*J. Appl. Cryst.*, 2013, 46:404-414.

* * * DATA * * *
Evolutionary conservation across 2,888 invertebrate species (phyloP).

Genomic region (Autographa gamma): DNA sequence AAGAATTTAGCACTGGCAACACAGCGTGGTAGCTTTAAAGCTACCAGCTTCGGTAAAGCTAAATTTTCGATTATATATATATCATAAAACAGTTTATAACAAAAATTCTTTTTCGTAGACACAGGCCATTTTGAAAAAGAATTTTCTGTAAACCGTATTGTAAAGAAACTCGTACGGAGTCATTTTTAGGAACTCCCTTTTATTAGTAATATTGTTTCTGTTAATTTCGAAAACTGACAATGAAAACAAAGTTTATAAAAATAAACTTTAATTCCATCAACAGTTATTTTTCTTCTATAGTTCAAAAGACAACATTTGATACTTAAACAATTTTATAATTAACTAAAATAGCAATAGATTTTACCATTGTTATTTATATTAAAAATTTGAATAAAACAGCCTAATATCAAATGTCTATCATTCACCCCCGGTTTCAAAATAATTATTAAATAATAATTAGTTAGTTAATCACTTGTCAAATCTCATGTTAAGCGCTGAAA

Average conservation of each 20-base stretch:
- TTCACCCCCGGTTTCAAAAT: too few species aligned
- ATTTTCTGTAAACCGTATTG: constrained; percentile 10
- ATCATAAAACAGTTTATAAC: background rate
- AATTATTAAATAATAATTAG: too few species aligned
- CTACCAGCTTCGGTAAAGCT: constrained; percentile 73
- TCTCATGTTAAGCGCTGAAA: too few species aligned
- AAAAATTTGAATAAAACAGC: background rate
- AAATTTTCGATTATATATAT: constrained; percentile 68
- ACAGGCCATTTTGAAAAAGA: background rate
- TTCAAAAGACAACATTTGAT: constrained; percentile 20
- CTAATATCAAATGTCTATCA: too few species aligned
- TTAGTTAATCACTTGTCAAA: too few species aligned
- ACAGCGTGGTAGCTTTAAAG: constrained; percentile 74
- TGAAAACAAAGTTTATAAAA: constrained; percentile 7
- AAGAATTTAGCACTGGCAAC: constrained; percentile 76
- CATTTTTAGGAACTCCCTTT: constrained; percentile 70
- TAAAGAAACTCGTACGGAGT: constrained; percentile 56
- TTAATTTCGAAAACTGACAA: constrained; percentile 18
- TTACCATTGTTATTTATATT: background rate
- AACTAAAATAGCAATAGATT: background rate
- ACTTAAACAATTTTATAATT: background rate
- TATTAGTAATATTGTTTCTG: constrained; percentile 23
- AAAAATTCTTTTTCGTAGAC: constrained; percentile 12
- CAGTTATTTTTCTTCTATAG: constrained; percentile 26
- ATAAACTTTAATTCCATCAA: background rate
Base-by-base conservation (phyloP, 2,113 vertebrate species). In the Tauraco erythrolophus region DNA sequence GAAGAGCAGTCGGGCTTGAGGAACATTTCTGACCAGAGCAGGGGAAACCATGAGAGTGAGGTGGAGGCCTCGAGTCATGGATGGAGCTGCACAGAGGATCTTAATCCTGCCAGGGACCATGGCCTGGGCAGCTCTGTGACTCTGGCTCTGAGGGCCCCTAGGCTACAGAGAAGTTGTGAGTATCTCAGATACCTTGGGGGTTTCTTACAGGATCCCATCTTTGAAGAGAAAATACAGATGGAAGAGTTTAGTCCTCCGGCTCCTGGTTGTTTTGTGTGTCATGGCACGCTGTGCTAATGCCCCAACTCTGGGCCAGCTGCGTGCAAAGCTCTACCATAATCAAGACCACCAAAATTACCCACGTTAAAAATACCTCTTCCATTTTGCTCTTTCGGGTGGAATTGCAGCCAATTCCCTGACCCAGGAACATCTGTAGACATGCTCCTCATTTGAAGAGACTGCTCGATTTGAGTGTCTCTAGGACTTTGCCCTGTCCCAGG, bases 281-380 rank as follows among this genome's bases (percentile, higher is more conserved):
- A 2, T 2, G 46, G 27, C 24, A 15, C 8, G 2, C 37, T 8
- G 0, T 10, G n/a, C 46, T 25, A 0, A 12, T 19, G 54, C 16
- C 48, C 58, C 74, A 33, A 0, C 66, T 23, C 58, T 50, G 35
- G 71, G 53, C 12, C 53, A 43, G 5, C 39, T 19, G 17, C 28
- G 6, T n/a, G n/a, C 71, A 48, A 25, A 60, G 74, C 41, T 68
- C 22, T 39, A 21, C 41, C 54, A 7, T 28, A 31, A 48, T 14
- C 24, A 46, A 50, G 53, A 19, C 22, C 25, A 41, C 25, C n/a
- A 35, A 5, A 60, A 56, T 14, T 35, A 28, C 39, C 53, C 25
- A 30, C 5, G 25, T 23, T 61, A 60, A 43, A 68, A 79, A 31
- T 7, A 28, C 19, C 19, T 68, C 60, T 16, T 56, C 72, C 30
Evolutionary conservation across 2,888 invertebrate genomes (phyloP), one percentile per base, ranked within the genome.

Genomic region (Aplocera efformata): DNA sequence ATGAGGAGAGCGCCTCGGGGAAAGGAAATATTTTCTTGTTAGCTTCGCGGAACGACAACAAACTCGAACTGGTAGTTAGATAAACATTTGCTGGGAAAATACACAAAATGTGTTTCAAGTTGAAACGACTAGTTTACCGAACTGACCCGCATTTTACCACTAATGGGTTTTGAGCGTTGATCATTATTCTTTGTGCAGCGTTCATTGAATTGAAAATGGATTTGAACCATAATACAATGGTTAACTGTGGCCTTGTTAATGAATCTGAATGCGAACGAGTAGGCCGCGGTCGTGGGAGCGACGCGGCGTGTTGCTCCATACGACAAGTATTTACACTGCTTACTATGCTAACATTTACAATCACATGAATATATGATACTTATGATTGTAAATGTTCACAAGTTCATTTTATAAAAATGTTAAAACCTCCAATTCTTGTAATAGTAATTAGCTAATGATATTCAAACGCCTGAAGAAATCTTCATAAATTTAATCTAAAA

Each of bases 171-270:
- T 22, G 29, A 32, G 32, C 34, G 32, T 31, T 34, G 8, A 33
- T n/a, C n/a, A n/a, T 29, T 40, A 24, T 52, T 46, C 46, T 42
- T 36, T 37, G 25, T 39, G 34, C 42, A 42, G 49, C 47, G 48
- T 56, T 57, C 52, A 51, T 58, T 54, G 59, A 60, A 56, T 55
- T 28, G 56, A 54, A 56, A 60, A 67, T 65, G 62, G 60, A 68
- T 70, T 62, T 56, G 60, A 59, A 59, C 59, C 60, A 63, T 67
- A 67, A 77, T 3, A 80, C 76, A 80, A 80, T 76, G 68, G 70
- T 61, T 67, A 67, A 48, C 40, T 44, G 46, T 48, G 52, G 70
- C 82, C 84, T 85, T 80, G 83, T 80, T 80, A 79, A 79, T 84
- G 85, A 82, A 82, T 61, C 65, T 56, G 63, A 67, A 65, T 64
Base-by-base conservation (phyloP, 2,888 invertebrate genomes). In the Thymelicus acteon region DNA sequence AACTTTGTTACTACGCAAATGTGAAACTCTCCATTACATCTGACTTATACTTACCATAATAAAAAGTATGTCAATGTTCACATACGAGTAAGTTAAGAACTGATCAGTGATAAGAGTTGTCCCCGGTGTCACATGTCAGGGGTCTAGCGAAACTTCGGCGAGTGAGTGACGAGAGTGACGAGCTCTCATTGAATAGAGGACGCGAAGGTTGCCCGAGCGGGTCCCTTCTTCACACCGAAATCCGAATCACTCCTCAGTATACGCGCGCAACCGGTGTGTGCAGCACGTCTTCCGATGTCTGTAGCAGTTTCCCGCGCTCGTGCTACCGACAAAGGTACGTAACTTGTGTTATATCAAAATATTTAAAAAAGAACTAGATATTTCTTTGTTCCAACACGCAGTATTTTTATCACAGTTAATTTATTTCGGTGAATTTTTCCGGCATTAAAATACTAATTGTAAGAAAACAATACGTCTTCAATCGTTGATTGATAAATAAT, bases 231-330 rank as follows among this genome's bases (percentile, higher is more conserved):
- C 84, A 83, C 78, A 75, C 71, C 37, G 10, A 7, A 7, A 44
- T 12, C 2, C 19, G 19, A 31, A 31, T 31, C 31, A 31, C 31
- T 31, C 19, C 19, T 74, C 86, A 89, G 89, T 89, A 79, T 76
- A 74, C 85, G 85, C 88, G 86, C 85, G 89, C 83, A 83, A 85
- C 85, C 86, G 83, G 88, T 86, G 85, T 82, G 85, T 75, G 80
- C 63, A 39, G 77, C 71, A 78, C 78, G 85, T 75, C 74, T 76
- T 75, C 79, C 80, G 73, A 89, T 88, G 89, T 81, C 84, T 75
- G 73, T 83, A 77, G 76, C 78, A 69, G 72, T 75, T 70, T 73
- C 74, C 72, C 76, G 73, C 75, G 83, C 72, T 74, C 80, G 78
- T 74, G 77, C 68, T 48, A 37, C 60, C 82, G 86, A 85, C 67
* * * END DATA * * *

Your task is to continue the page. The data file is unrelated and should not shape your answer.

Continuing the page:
The interatomic distance distribution, P(r), is a valuable tool for evaluating the structure of a molecule in solution and represents the maximum structural information that can be derived from solution scattering data without further assumptions. Most current instrumentation for scattering experiments (typically CCD detectors) generates a finely pixelated two-dimensional image. In contin-uation of the standard practice with earlier one-dimensional detectors, these images are typically reduced to a one-dimensional profile of scattering inten-sities, I(q), by circular averaging of the two-dimensional image. Indirect Fourier transformation methods are then used to reconstruct P(r) from I(q). Substantial advantages in data analysis, however, could be achieved by directly estimating the P(r) curve from the two-dimensional images. This article describes a Bayesian framework, using a Markov chain Monte Carlo method, for estimating the parameters of the indirect transform, and thus P(r), directly from the two-dimensional images. Using simulated detector images, it is demonstrated that this method yields P(r) curves nearly identical to the reference P(r). Furthermore, an approach for evaluating spatially correlated errors (such as those that arise from a detector point spread function) is evaluated. Accounting for these errors further improves the precision of the P(r) estimation. Experimental scattering data, where no ground truth reference P(r) is available, are used to demonstrate that this method yields a scattering and detector model that more closely reflects the two-dimensional data, as judged by smaller residuals in cross-validation, than P(r) obtained by indirect transformation of a one-dimensional profile. Finally, the method allows concurrent estimation of the beam center and D max, the longest interatomic distance in P(r), as part of the Bayesian Markov chain Monte Carlo method, reducing experimental effort and providing a well defined protocol for these parameters while also allowing estimation of the covariance among all parameters. This method provides parameter estimates of greater precision from the experimental data. The observed improvement in precision for the traditionally problematic D max is particularly noticeable.